• King For a Day tournaments are intended to let the winner take over the channel for a day, or at least as close to a full 24-hour day as they can approximate. Unregistered HyperCam 2, winner of the first tournament, stayed King for two days, while his successor DJ Professor K stayed on for a week.
      • DJ Professor K's reign exaggerates this: For starters, he hosted a "24-hour broadcast" that was really a 33-hour broadcast made up of 11-hour loops. Then it took days to upload all 243 songs made for the event, expecting to be done by the fourth of July; it took him until July 7th. Lampshaded by the man himself, who very late into the game jokingly called himself "your king for slightly longer than a day".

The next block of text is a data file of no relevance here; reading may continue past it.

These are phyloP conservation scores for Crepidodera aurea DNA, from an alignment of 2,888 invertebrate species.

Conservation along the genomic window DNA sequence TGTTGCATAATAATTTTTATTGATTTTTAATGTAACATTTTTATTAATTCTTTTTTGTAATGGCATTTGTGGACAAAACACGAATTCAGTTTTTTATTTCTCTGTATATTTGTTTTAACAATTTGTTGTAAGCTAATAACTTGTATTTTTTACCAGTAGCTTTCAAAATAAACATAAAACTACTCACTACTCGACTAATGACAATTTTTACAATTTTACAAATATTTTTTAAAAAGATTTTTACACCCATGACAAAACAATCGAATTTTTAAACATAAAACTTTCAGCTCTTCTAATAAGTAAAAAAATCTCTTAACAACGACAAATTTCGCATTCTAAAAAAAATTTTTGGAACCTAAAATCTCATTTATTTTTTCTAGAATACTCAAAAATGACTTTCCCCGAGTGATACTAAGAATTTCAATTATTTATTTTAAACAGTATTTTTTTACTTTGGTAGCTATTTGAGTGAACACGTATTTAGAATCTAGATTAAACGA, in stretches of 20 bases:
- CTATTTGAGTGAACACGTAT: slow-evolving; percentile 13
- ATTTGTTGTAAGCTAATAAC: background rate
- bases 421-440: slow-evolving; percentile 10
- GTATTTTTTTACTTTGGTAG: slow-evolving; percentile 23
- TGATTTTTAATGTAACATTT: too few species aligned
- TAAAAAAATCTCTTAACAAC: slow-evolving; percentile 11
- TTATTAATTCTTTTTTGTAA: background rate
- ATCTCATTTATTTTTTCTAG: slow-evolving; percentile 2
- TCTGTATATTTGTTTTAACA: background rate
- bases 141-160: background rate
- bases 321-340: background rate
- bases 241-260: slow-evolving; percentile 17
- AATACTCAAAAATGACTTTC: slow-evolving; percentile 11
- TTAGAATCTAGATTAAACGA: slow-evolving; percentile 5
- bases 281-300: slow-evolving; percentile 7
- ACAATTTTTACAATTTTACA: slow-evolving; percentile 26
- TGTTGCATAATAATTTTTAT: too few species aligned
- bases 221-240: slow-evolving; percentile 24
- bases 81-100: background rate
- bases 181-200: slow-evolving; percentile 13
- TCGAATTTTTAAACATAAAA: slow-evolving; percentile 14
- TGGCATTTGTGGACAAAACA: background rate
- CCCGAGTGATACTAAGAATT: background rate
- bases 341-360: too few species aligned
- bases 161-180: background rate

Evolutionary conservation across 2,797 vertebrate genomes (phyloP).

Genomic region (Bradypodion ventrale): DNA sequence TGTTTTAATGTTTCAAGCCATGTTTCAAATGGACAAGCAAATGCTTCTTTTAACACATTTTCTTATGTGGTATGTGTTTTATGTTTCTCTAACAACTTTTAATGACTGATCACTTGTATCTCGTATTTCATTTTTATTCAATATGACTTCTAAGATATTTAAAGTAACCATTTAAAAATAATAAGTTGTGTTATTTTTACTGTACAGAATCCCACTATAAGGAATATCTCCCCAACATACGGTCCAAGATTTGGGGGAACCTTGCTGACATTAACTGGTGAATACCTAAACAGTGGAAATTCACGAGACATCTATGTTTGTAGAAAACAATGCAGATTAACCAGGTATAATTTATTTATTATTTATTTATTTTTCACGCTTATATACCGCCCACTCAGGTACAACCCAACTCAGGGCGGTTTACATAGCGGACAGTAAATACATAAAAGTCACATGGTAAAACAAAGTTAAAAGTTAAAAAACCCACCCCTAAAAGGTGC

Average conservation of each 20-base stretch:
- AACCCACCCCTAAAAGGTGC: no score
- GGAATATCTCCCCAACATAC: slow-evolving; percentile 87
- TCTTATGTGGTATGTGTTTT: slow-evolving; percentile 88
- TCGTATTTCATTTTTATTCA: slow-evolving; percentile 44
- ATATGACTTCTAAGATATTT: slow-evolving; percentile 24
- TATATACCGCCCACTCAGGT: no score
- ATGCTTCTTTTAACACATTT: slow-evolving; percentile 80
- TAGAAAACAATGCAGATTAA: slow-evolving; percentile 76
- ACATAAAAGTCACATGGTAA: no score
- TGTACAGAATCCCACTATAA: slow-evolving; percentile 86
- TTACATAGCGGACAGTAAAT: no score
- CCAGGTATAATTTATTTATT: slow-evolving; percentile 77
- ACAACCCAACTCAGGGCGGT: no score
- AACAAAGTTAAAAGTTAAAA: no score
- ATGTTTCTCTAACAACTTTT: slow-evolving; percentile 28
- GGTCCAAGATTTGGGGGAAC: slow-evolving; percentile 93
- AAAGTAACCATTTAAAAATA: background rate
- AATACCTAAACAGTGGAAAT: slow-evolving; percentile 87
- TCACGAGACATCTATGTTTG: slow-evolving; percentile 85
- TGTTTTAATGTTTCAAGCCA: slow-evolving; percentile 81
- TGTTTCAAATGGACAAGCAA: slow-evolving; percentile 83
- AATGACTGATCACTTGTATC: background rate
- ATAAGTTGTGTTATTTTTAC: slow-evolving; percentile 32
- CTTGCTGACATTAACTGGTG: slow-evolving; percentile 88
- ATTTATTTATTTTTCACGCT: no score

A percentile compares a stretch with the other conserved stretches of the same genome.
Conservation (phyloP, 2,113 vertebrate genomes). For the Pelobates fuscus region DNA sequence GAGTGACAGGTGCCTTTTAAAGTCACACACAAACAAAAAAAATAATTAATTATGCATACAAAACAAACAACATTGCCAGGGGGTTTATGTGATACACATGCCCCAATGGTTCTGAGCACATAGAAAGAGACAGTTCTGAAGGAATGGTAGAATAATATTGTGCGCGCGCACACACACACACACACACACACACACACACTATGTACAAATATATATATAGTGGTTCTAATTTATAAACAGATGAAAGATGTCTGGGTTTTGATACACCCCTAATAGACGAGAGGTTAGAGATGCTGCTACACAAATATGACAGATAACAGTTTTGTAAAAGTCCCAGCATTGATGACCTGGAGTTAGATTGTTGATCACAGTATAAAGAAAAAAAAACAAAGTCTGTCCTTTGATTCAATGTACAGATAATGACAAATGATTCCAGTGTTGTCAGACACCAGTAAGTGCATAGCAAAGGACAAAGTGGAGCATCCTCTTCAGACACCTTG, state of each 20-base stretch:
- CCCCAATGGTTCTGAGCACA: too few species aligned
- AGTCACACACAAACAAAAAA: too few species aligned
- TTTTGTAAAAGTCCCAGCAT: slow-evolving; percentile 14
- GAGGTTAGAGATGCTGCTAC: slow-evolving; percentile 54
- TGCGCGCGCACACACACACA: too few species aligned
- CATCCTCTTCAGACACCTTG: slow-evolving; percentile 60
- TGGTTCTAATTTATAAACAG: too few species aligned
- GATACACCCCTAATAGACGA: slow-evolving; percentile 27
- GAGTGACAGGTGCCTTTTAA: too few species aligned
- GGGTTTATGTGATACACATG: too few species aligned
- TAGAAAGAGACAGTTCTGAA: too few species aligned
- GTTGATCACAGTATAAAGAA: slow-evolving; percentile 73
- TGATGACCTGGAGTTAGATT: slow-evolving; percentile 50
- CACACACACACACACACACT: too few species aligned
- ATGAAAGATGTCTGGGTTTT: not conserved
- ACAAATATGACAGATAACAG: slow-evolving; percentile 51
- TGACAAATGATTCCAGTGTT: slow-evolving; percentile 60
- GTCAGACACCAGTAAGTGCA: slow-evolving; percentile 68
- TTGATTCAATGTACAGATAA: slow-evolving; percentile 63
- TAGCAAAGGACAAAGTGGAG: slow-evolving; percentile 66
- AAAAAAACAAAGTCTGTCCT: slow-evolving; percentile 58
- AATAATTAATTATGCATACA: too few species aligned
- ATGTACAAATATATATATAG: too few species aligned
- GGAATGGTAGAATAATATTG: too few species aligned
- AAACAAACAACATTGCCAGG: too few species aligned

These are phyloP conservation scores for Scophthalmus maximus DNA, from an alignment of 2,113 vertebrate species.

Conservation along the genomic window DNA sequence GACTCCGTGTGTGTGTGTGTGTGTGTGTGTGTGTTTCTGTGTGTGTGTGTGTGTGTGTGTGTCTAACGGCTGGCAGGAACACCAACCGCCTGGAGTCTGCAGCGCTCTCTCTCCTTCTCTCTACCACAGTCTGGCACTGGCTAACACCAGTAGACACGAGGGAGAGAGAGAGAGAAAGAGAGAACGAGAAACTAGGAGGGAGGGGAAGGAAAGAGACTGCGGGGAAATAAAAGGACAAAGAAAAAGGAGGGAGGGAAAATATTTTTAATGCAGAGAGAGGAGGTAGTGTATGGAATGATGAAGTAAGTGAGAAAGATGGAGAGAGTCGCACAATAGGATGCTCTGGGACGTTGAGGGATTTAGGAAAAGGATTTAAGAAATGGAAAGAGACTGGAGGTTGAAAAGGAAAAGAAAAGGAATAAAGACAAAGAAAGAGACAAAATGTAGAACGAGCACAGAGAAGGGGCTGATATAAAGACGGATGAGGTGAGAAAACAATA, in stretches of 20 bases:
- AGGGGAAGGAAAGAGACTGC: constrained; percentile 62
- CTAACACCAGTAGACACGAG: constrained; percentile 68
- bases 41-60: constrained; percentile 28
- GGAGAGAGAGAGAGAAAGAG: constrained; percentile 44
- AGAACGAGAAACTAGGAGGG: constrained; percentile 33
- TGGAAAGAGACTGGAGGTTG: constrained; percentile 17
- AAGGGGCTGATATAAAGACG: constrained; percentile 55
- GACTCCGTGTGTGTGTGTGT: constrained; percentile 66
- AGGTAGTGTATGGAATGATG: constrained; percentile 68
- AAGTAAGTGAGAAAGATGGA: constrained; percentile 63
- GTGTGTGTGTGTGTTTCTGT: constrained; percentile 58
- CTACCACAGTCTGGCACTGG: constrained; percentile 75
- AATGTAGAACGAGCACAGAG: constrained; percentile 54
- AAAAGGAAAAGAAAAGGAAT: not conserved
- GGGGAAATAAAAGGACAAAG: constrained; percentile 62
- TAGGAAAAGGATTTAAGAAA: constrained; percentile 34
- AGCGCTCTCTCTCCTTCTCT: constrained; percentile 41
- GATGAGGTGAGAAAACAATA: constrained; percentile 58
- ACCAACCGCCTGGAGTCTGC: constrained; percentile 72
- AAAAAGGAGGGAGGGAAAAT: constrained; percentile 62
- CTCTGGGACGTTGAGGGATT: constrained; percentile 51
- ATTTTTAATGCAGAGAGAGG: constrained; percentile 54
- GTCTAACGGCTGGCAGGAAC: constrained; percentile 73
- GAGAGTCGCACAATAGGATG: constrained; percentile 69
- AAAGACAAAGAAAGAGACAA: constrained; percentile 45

• Cartoon Network Day lasted a typical broadcast schedule for the channel. Its themed counterpart [adult swim] Night, on the other hand, went long past the usual schedule, into the next day, and ended in the early morning the day after that.
  • Chinese Troper Teslashark wrote a webfic that's called Time to Shoot Down the Moon. The rock-satellite of Earth suffers nothing in the story. In fact the author did it on purpose, to mock sci-fi series and war fictions with outrageous names.
  • Conversed in Whateley Universe: it has Roxbury Prison, which is also an Artifact Title:
    "Roxbury Prison hasn't been in Roxbury since 1987, when they built the new prisons."
  • Dumb Lawyer Quotes IRL but in Ace Attorney is, as the name implies, Ace Attorney characters re-enacting lawyers asking stupid questions in court. However, in some of the later videos, the witnesses are sometimes the ones who are saying the stupid things, while the lawyers are reasonably intelligent.